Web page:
Aidan Brennan said fertiliser advice for spring will have to be very farm-specific. He added that farmers turning out animals around St Patrick’s Day or towards the end of March are unlikely to get good value from an early application of nitrogen.

However, those on a high stocking rate on their grazing platform will most likely need early nitrogen for turnout in early February. He noted 23 units N/ac in early February could grow 300-400kg DM/ha by the end of March. Across 100ha, if this is not spread, approximately 40t of silage or significant quantities of concentrates will be needed, which would be expensive.

Aidan said: “No matter how expensive fertiliser is, it’s still cheaper than the alternatives.”

He cautioned farmers to pay attention to the forecast and while temperature is important it will fluctuate a lot, the biggest thing to look out for is heavy rainfall and fertiliser or slurry spreading should be avoided ahead of a heavy rainfall event.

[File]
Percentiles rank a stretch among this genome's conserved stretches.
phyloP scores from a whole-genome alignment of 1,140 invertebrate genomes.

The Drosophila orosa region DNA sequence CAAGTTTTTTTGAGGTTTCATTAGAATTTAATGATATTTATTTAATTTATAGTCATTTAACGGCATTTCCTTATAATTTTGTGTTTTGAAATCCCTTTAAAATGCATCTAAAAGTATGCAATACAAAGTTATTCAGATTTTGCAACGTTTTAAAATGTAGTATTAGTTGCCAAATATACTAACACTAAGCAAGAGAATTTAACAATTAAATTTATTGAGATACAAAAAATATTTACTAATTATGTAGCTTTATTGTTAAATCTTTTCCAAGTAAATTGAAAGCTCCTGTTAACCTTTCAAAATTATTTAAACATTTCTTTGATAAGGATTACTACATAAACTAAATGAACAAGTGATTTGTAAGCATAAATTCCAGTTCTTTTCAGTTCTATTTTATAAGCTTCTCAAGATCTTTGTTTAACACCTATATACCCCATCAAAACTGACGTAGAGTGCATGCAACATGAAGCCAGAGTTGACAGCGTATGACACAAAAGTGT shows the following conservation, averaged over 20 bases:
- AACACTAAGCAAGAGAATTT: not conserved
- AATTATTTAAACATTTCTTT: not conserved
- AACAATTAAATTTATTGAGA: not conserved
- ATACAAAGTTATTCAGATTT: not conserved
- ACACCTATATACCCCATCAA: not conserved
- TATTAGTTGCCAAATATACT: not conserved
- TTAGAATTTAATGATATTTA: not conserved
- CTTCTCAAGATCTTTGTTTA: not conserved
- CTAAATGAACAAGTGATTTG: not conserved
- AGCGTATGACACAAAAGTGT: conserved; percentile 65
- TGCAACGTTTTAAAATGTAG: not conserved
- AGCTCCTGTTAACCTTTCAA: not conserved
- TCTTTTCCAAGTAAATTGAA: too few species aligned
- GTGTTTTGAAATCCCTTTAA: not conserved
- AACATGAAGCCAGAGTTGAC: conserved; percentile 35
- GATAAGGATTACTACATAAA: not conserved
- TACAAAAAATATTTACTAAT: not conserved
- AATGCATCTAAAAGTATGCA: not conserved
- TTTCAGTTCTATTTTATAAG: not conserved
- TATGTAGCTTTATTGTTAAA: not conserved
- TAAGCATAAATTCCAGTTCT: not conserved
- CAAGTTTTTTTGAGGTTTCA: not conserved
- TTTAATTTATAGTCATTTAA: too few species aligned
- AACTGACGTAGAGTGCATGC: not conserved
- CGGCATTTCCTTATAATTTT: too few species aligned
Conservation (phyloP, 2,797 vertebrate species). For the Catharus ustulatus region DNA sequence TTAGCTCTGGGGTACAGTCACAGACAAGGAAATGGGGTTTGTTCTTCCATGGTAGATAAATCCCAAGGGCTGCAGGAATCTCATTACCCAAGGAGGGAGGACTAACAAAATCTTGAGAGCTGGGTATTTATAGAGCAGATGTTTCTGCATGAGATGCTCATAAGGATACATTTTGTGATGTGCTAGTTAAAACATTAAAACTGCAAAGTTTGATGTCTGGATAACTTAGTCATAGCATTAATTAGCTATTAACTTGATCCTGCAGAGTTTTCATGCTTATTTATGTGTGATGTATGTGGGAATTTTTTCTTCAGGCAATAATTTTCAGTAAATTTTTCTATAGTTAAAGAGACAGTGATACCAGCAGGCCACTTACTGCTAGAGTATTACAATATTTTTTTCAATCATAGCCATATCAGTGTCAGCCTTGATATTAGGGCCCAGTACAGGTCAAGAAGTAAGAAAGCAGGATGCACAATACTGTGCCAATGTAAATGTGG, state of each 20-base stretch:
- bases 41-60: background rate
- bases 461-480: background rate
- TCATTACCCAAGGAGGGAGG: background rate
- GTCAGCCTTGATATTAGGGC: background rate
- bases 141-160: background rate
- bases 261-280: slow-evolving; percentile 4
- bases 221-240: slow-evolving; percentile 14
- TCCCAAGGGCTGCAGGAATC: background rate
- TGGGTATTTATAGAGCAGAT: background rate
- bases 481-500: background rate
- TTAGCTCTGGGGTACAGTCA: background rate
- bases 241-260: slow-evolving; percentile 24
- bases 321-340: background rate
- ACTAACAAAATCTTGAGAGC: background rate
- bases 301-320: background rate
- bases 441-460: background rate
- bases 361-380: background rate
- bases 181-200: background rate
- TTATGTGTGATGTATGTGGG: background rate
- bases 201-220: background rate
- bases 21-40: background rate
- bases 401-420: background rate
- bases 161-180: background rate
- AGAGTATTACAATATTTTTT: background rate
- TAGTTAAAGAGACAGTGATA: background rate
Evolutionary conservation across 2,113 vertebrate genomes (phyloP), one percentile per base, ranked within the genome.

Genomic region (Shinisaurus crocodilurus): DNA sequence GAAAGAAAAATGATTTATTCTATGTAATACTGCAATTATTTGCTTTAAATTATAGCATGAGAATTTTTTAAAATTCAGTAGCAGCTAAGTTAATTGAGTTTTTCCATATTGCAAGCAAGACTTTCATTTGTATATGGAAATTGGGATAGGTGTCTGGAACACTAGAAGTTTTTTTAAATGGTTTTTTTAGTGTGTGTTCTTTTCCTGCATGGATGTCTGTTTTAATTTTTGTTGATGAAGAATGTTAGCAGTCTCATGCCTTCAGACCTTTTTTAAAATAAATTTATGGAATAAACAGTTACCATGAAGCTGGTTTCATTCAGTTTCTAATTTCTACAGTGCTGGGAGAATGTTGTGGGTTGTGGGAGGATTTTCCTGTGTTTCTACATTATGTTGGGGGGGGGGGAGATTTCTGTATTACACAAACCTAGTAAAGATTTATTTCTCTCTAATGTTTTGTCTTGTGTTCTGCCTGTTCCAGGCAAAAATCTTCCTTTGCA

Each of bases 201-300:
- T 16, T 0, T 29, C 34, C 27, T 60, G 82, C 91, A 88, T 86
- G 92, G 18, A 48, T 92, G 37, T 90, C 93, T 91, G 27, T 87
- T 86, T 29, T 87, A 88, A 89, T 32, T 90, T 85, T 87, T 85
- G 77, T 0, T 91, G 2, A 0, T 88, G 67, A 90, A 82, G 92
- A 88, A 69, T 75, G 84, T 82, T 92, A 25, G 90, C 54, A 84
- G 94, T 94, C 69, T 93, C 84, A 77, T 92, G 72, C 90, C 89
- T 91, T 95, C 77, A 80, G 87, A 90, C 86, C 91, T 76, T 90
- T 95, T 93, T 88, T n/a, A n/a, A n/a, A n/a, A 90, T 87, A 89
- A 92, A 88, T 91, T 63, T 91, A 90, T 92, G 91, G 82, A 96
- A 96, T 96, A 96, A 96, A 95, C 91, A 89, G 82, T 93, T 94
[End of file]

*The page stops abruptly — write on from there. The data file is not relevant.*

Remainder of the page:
Key points

  • Correcting soil pH can increase nutrient availability and increase or maintain indices.
  • Look for organic manures nearby which may help to reduce fertiliser costs and improve soil health.
  • Have some fertiliser in the farmyard ahead of spring time in case stock is hard to get.
  • Consider the cost and labour involved in feeding concentrates and silage where fertiliser rates are cut.
  • Utilise heavy grass covers or nitrogen which has been taken up in tillage crops over the winter time.